For a Safe, Sub-Zero Commute

SustainabliTEA Presents: Winterize Your Bike

Bike courier Cam Novak, founder of former Montreal courier company Cycle-Bird, actually prefers biking in the winter. Photo by Corey Pool.

You know you’re Canadian when the temperature is at -20 degrees Celsius, it’s snowing, and you’re still biking to class.

Sure, there’s potential to slip on the ice, and you’re almost guaranteed to be damp for the next few hours, but for a lot of Montrealers, winter biking is still preferable to riding the metro.

That’s why SustainabiliTEA—in coordination with Concordia bicycle groups Allego, the Little Red Bike Shop and Right to Move—is hosting the “Winterize Your Bike” event on Tuesday, Nov. 6 in the Library Atrium at Concordia.

“We want to make it easier for people who would like to ride their bike all year ‘round,” said SustainabiliTEA Organizer J.P. Plourde. “Because now that the Maisonneuve bike path is open all year round, people have better access to school. We want to encourage people to bike all year ‘round.”

The workshop aims to educate experienced and hopeful winter riders about things they can do to make winter biking easier, safer for the cyclist and less damaging to your bicycle.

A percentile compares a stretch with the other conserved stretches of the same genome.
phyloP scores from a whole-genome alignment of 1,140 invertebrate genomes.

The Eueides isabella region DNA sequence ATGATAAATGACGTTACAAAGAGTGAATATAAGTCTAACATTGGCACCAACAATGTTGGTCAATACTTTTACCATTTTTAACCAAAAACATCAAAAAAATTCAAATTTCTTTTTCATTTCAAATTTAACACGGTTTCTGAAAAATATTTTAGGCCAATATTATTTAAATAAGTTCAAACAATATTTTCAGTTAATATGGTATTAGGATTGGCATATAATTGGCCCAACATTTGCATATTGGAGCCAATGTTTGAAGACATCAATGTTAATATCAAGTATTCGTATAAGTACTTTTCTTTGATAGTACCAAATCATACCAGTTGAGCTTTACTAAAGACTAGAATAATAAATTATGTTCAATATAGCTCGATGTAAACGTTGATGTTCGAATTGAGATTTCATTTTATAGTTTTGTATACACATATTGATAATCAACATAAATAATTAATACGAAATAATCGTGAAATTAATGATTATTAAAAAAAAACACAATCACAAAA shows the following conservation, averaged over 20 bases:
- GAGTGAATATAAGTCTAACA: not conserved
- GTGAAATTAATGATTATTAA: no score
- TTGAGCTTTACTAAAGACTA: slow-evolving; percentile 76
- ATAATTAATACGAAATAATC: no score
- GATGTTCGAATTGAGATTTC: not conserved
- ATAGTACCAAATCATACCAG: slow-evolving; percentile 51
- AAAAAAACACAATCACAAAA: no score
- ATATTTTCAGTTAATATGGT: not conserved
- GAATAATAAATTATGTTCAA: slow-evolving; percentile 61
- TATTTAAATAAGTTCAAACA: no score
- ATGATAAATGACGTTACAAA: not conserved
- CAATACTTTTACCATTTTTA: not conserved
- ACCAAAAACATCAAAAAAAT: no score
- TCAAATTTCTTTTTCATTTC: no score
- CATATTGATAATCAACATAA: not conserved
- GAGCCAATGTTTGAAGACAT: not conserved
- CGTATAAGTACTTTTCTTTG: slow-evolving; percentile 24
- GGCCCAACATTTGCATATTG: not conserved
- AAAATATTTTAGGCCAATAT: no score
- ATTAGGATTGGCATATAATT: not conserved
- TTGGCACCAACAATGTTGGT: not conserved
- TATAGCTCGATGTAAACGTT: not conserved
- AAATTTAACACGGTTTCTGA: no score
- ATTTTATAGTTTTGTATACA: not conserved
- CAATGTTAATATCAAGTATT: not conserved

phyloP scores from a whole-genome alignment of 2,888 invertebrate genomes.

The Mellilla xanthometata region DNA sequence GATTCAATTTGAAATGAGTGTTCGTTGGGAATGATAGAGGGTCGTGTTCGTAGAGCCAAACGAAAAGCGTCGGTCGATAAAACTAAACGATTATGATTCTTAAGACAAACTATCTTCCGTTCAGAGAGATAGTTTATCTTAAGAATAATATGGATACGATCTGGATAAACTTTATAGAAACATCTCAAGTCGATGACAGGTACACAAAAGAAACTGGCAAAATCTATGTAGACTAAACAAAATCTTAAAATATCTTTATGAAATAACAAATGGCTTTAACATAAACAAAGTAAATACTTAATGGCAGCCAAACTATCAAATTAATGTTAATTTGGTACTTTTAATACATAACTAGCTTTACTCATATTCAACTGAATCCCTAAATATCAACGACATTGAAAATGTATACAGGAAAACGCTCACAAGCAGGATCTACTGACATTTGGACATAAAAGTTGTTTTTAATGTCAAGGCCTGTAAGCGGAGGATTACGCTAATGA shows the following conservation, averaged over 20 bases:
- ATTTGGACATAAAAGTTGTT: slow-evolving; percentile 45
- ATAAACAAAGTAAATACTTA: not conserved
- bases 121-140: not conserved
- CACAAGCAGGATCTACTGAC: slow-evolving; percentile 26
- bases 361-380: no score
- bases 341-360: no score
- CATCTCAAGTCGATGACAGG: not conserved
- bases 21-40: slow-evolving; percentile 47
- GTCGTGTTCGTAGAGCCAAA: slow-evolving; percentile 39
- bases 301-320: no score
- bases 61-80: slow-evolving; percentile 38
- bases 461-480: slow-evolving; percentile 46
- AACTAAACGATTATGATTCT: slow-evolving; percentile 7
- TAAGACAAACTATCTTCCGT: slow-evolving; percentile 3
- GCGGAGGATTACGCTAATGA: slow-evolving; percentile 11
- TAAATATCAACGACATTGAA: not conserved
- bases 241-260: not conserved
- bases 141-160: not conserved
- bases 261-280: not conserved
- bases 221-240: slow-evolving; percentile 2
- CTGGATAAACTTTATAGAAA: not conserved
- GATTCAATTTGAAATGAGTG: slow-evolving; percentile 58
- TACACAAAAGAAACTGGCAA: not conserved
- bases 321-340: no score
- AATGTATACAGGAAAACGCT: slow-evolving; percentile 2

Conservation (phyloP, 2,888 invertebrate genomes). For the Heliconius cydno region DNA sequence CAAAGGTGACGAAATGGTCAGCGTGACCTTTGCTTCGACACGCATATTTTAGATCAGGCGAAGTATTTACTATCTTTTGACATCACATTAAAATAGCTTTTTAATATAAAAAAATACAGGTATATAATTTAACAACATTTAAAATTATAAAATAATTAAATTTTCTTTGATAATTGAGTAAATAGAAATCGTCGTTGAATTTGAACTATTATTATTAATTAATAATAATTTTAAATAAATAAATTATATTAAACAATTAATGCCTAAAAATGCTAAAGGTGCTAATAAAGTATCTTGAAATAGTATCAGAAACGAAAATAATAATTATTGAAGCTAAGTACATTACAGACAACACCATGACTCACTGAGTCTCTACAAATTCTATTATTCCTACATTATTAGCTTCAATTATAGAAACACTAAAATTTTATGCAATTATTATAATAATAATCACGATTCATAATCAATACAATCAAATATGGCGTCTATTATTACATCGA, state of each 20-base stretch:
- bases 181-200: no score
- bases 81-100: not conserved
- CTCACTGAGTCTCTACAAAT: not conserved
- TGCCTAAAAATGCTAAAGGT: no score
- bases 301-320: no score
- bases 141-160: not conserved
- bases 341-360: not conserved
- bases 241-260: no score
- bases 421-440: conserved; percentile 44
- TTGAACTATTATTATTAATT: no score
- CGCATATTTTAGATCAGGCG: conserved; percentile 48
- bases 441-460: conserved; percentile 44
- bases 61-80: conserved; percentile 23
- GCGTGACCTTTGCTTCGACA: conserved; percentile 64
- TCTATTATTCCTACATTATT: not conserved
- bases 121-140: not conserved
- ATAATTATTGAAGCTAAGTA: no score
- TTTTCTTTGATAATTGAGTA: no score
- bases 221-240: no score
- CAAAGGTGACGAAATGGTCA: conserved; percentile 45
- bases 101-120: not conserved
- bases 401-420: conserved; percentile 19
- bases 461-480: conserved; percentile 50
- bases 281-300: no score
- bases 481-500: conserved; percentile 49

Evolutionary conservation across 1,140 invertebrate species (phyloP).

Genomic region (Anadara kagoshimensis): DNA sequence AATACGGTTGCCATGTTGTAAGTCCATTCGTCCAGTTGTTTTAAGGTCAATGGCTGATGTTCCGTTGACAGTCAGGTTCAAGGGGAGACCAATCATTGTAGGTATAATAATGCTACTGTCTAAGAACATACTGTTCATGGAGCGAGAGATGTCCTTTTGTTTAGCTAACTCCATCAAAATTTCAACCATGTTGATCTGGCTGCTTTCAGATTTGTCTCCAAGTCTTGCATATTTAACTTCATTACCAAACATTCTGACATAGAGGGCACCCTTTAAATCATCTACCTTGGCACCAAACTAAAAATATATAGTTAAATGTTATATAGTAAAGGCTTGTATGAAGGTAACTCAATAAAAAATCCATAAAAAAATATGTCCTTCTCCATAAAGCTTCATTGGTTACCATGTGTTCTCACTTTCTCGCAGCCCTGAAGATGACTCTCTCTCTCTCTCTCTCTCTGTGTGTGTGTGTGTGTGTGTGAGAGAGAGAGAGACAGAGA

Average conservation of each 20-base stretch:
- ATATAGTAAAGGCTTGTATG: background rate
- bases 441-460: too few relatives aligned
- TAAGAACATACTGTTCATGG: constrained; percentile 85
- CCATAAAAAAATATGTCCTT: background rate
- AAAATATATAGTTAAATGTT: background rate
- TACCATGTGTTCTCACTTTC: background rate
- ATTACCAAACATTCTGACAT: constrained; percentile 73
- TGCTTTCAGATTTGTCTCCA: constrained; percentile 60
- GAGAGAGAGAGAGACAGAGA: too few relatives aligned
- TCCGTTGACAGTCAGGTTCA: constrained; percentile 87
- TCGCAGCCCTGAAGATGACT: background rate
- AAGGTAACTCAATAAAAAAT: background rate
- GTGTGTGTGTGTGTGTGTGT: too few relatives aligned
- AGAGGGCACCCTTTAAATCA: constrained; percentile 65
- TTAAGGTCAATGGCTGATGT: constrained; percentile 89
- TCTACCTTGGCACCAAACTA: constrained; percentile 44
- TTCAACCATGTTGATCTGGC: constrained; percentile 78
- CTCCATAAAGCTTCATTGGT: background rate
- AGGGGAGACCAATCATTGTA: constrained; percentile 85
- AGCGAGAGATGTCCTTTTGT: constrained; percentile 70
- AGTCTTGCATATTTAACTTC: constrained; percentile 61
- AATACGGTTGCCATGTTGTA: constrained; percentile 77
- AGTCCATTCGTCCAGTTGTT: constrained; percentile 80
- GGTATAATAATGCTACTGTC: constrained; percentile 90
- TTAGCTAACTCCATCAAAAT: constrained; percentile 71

“Mainly, people have a hard time adapting to the cold. It also gets slippery and there are cars. I’d say those are two of the main issues,” said Plourde. “You have to take more care of your bike during the winter […] because of all the salt and slush. It’s really tough for rust.”

There will also be a group discussion where attendees can raise their personal concerns or issues with winter biking.

Two bicycle commuters, Leon Rivers-Moore and Michael O’Sullivan, said that they gave up winter biking because it was too hazardous.

“If you bike without a mountain bike in the snow you will fall,” said Rivers-Moore.

O’Sullivan agreed, “I used to [bike in the snow] but I fell five years ago and quit.”

Experienced bike courier Cam Novak, founder of former Montreal courier company Cycle-Bird, actually prefers biking in the winter, posting about it on the Cycle-Bird website.

“I believe the danger lies not in the action but rather the person doing the action,” he wrote. “Those who end up getting hurt are either accident-prone anyway or have not yet developed the skills needed for winter cycling.”

In his post, Novak writes that he’s been in several bicycle accidents, but never once in the winter.

“I feel safer in the winter because the cars slow down, Bixis are not running wild in the streets and there are less people walking around outside,” writes Novak. “Winter is in some way, a little vacation from the huge amount of people that frequent the downtown core.”

Winterize Your Bike / Nov. 6 / Library Building Atrium / 4:30 p.m. – 6:00 p.m. / more info